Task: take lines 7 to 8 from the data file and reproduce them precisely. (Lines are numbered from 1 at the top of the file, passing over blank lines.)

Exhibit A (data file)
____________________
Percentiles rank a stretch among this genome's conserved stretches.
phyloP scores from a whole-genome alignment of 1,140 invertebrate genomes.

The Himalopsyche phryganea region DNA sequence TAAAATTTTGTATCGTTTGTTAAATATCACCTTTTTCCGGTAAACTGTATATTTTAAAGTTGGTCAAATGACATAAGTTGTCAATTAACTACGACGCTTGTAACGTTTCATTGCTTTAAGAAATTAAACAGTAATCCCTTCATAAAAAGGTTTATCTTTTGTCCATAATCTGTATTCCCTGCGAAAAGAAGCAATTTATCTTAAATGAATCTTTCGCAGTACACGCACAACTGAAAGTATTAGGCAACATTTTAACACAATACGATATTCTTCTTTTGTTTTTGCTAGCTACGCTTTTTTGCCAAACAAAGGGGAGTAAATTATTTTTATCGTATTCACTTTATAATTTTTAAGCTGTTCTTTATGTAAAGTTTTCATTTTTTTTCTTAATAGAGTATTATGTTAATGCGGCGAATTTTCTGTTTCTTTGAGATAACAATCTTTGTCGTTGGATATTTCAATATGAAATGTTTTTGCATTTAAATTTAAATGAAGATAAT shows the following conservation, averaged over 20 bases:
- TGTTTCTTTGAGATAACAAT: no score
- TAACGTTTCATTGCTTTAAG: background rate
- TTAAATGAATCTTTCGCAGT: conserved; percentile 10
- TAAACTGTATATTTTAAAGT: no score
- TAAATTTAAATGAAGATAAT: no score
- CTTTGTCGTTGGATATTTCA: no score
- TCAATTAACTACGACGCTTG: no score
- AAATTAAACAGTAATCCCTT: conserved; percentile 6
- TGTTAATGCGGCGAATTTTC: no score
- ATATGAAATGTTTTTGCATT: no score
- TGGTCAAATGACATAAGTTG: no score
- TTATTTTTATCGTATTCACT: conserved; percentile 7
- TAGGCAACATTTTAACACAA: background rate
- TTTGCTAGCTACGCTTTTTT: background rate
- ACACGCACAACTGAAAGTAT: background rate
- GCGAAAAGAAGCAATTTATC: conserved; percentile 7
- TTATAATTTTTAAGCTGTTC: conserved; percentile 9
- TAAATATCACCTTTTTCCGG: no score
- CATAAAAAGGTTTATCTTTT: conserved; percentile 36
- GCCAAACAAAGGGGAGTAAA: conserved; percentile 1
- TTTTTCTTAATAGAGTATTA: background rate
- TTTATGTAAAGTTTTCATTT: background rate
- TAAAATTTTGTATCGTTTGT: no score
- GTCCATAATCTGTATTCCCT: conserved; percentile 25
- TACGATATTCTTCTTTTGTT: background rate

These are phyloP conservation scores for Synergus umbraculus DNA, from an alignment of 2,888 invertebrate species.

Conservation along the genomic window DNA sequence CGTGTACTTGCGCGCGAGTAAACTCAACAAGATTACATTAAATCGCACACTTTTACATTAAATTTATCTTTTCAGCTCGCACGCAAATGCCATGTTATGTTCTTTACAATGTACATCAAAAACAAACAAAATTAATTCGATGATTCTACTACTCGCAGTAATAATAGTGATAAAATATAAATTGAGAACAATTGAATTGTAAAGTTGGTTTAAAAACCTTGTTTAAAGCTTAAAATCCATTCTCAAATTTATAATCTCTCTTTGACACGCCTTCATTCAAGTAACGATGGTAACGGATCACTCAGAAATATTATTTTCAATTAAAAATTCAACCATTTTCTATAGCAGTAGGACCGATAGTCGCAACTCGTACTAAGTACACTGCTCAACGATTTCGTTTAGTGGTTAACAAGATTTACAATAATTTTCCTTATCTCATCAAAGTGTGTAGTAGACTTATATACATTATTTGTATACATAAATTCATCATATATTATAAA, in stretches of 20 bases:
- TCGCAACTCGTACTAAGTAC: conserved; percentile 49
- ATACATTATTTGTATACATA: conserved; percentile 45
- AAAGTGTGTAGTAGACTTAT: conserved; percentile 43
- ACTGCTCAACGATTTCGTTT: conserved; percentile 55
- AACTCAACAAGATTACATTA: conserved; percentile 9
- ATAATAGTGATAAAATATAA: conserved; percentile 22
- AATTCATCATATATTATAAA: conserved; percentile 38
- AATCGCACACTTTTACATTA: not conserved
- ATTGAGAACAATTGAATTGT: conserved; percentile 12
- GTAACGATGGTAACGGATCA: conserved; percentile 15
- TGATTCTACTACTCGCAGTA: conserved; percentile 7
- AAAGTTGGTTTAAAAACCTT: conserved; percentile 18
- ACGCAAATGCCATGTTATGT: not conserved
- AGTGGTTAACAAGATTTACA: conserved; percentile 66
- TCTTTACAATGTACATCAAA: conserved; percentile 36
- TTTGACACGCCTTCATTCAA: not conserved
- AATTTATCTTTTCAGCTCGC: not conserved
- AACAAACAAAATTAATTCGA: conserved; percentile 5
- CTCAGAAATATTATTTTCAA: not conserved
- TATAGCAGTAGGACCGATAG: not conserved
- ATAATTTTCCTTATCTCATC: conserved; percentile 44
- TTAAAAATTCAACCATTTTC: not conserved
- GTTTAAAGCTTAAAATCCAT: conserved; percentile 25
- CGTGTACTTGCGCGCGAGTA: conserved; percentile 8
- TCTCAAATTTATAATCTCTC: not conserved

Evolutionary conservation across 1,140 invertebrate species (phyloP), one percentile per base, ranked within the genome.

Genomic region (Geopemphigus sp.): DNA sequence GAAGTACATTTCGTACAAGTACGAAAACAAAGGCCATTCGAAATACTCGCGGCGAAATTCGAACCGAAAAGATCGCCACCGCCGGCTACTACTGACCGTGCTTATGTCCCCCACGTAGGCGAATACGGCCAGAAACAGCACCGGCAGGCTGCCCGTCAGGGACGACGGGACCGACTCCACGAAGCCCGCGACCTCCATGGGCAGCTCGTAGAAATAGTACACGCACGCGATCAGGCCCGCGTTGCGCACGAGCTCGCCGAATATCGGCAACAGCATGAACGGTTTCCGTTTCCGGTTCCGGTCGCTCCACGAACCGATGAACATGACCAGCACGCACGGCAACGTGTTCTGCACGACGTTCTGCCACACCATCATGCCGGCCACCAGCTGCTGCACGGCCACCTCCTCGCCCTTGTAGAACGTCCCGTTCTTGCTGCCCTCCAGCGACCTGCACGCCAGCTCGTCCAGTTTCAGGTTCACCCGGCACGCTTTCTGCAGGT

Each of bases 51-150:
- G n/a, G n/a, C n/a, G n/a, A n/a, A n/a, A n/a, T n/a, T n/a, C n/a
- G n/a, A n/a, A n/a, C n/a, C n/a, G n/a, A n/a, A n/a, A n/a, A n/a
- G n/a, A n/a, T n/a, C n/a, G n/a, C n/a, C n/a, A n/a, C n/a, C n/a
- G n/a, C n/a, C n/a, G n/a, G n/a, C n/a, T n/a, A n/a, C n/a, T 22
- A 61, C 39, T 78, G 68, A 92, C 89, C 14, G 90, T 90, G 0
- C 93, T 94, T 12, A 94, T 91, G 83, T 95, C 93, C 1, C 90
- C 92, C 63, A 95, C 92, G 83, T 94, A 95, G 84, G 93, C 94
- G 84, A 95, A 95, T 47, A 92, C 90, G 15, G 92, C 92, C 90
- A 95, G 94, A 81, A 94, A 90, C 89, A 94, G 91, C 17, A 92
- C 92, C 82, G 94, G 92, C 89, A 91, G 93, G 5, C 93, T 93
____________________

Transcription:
- TAAACTGTATATTTTAAAGT: no score
- TAAATTTAAATGAAGATAAT: no score